Hrm. He sure is. According to Neil Gray, who wrote the article "10 Comic Book Characters Everyone Hates (And Why They're Wrong)":
A loud-mouthed braggart with ideas well above his station and a constant need for self-promotion, it's not difficult to see why people have a huge dislike for Booster Gold. Ever since Michael Jon Carter burst onto the scene in 1986 this one man showboating machine has just rubbed fans up the wrong way, and let us not forget here, the guy is nothing more than a thief.
Gray isn't wrong. While Booster obviously has a dedicated fan club — you're all lovely people — modern Internet forums do seem to be full of people who have never cared for the Corporate Crusader. And they do make a good case against him. Creator Dan Jurgens admitted as such while announcing the series' cancellation in the letter column of Booster Gold Volume 1, #25 way back in 1987.
One of the problems we always had with BOOSTER GOLD was the fact that he was really an unlikable character in some respects.
Jurgens softened Booster's origin somewhat in 1988's Secret Origins #35, but at the heart of it, Booster was still someone with an abrasive personality and a history of making some very poor decisions. Some people will never get past that. If Booster can live with that, so can I.
I have a bigger problem with the fact that the article includes Superman at number 7. (Show me someone who doesn't like Superman, and I'll show you someone who doesn't like Coca-Cola or apple pie. Blasphemers!) At least Gray tries to set those misguided miscreants' minds straight.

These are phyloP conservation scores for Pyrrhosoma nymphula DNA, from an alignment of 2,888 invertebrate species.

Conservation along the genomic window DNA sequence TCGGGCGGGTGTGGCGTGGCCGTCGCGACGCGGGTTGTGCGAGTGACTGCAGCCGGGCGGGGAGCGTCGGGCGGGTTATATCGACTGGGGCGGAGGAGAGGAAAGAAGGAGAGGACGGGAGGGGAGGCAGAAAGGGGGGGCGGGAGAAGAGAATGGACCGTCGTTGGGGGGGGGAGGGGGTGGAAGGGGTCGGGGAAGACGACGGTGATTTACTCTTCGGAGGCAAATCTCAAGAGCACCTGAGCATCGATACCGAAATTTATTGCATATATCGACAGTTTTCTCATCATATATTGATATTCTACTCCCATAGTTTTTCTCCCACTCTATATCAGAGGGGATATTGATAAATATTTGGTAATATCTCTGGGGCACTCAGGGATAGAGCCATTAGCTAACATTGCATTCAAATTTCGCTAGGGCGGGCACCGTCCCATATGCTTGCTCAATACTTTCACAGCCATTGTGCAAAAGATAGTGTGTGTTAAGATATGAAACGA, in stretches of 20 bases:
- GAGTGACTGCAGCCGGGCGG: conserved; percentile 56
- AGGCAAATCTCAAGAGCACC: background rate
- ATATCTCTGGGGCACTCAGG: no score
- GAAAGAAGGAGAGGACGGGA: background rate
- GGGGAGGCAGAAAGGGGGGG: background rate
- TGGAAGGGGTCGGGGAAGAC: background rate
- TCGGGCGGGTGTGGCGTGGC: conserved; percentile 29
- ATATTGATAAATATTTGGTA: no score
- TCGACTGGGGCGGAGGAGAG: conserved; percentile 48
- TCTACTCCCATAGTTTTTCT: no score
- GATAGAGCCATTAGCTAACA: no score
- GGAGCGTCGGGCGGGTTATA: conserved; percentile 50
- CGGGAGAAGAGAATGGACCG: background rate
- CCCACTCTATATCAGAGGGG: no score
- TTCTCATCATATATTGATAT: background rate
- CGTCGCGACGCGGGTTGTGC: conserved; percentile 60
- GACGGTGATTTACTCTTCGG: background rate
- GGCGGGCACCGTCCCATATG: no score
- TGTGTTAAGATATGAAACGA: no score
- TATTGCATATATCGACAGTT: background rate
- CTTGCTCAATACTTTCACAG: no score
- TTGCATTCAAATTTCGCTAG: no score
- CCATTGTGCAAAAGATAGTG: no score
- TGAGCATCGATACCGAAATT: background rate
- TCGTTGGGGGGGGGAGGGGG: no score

You can find the whole list at WhatCulture.com. Thanks for the link, CDN.
Friday, September 28, 2018
Upon first read, I thought I was okay with Heroes in Crisis #1. Yes, it is heavy on atmosphere and light on story, but after Tom King's criminal misuse of Booster Gold in "The Gift", I decided that this was at least somewhat more respectful of my hero (even as it spits in the eye of the entire DC "Rebirth" initiative).
Now I'm wondering if perhaps my worst fears about this series weren't fearful enough. Since so many people seem to think that writer Tom King is some kind of literary genius — an opinion I have not shared since I read Batman, Volume 4 #1 — might Heroes in Crisis poison Booster Gold for the general public in the same sort of way that Marvel's revelation that Hank Pym was a mentally addled wife beater tarnished that once great character? *Gulp*
But maybe I'm overreacting. Maybe I'm just overprotective of my favorite character. Call me Chicken Little.
Am I alone? Let's find out.
This week's poll question: What is your reaction to Heroes in Crisis #1? Please visit the Boosterrific Polls page to view results for this week's poll.
Wednesday, August 2, 2017
The Blot got in touch recently to alert me to these beauties, soon to be available from Fansets line of Justice League pins:
That's "Classic" MicroJustice Booster Gold on the left, and "New 52" MicroJustice Booster Gold on the right. (Those are Fansets' names, not mine. I'm well aware that neither of those are the New 52 costume. Maybe Fansets is breaking the news that Rebirth Booster Gold has totally abandoned his terrible New 52 costume. If so, Hooray!)
Thanks for the notification, Blot. I assure you that there will be a new pin on my leather jacket come this fall.